Below are the opening and closing remarks delivered by Sutherland Institute President Paul Mero Thursday during the 2012 Freedom Fest held in Las Vegas. He was part of a debate on the topic of whether LDS Church members (Mormons) should be conservative, liberal or libertarian. Mero succinctly outlines why (a) he is a conservative and (b) why he is not a libertarian.

Why I am a conservative

I am a conservative because I am a Latter-day Saint.

Authentic conservatism assures mankind that rights and responsibilities, by their very natures, are always in conflict, and it provides a reasonable way for free men to justly and peaceably resolve the two. It does so through a certain moral ecology – the inherent universality of the human person (in other words, a reasonable understanding of what it means to be a human being).

The Church of Jesus Christ of Latter-day Saints adheres to its own moral ecology: Human life is defined, purposeful and ordered; justification for any human action is based on that action’s accurate reflection of the human identity (that is, outward expressions of inherited traits as a literal child of God); and man’s happiness is largely dependent upon free-will choices that either conform to God’s will or not. Read more

Ruling on crosses is a threat to religious freedom

 

The use of religious symbols on public property will remain a controversial issue. The U.S. Supreme Court has declined to take up a case to determine whether 13 memorials for fallen Utah Highway Patrol troopers violate the First Amendment.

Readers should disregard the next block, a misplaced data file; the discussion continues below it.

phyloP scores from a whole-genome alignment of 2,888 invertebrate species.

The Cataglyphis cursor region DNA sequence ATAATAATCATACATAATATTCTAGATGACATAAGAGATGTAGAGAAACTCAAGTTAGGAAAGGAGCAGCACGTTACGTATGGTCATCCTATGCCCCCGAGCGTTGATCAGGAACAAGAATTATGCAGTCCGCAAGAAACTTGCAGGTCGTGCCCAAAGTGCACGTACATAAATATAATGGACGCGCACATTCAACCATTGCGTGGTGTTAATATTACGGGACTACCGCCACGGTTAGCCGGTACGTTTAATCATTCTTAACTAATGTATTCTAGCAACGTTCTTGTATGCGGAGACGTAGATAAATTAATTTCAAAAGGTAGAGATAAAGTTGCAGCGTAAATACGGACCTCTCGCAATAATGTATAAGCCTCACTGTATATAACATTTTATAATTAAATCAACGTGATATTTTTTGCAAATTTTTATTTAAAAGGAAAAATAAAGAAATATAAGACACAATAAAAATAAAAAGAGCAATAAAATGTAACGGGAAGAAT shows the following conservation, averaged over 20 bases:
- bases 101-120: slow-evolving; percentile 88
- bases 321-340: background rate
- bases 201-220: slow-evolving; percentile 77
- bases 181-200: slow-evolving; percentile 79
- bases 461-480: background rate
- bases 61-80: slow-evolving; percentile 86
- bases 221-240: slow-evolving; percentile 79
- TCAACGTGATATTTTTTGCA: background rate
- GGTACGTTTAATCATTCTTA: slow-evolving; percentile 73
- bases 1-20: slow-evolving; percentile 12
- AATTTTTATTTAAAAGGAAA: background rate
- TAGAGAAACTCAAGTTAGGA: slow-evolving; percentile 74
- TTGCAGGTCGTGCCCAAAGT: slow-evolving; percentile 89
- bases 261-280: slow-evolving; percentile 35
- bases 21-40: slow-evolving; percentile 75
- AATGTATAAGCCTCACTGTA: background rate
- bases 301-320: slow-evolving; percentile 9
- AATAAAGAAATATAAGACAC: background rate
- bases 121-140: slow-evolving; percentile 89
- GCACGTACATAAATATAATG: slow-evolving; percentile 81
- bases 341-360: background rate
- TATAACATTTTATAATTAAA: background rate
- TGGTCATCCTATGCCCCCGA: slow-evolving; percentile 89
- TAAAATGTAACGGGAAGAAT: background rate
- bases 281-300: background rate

In a 19-page dissent, Justice Clarence Thomas sums up in his opening statement why passing on this case is a problem: “Today the Court rejects an opportunity to provide clarity to an Establishment Clause jurisprudence in shambles.” Thomas then reviews the intricacies of many cases related to the Establishment Clause and concludes that they remain “impenetrable” and “incapable of coherent explanation” and that “[i]t is difficult to imagine an area of the law more in need of clarity.”

Indeed, the Supreme Court may have been able to use the case of the Utah crosses to clarify this issue for courts and policymakers nationwide, but what of the merits of the case? Was the 10th Circuit’s ruling last December correct? Is the state endorsing Christianity by locating crosses on public property next to highways? Read more